In partnership with: The Friends of the Utah Avalanche Center, Utah Department of Public Safety Division of Comprehensive Emergency Management, Salt Lake County, and Utah State Parks
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Good morning, this is Drew Hardesty with the
Storm totals across the range are about even with 1-1½’
reported in the Cottonwoods, along the
Reports from the backcountry indicated that snow was sluffing naturally on the steeper upper elevations slopes where the graupel and new snow fell on old hard and slick bed surfaces. Slope cuts and cornice drops also produced movement in the new snow, but any fracture lines were shallow, and generally less than 6”, running a hundred to two hundred feet. At the mid and low elevations, a warm storm coming in on a warm snow surface allowed for a solid new snow/old snow bond; however the upper elevations are a slightly different story. It may be that the graupel landing on the old hard bed surfaces will react as the weak layer for more widespread activity today with the additional snow overnight and another possible 4-8” expected today in areas favored by the northwest flow. Fortunately, the winds should remain generally light, keeping drifting to a minimum and the danger confined to the upper elevations and the highest ridgelines.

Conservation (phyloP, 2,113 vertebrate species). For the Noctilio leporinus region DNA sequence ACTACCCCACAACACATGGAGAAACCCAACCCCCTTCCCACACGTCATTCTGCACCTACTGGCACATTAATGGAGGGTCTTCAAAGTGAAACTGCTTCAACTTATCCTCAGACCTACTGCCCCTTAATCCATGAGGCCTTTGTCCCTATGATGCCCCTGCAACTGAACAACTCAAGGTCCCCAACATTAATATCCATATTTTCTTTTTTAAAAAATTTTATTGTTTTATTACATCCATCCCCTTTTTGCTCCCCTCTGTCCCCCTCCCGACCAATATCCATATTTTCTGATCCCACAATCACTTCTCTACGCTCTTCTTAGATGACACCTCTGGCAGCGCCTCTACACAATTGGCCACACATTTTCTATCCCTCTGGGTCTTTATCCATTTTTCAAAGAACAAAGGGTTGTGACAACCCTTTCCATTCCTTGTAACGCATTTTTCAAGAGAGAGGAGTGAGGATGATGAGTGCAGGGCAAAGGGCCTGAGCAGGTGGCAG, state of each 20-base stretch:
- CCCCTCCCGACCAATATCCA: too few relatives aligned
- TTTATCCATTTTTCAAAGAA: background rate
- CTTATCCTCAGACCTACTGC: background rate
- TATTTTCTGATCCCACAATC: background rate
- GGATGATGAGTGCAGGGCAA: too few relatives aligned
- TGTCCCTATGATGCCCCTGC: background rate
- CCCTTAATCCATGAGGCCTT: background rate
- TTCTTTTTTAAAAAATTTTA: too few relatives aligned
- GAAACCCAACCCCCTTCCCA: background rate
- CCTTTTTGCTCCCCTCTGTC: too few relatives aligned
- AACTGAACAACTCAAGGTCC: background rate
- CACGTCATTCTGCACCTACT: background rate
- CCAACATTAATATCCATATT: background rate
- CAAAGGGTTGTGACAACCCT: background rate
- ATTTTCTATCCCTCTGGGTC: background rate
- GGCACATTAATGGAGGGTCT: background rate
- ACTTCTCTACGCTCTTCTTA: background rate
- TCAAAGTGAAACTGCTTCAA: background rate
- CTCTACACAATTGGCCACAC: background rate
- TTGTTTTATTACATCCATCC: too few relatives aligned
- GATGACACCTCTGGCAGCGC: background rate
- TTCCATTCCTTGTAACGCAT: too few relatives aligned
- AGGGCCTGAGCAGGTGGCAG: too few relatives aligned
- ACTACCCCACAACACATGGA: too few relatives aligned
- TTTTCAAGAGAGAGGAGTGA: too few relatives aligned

Bottom Line (
The avalanche danger is MODERATE where human triggered avalanches will be possible on upper elevation slopes steeper than 35 degrees. The hazard may rise to CONSIDERABLE if the winds pick up and we receive more snow than expected.
An unstable northwest flow will remain over the Wasatch today, with favored areas receiving another 4-8” today. Winds will be light and out of the northwest. 8000’ temps will be in the low teens and dropping throughout the day. Skies should start to clear by early evening as a brief shortwave ridge moves in for tomorrow. Unsettled weather through the remainder of the week.
For specific digital forecasts for selected mountain areas from the National Weather Service, click the links below or choose your own specific location at the National Weather Service Digital Forecast Page:
If you are getting into the backcountry, please give us a call and let us know what you’re seeing, especially if you trigger an avalanche. You can leave a message at 524-5304 or 1-800-662-4140. Or you can e-mail an observation to [email protected] .org, or you can fax an observation to 801-524-6301.
Friends of the
The information in this advisory is from the U.S. Forest Service, which is solely responsible for its content. This advisory describes general avalanche conditions and local variations always occur.
Andrew McLean will update this advisory on Tuesday morning.
Thanks for calling.
For more detailed weather information go to our Mountain Weather Advisory
For an explanation of avalanche danger ratings: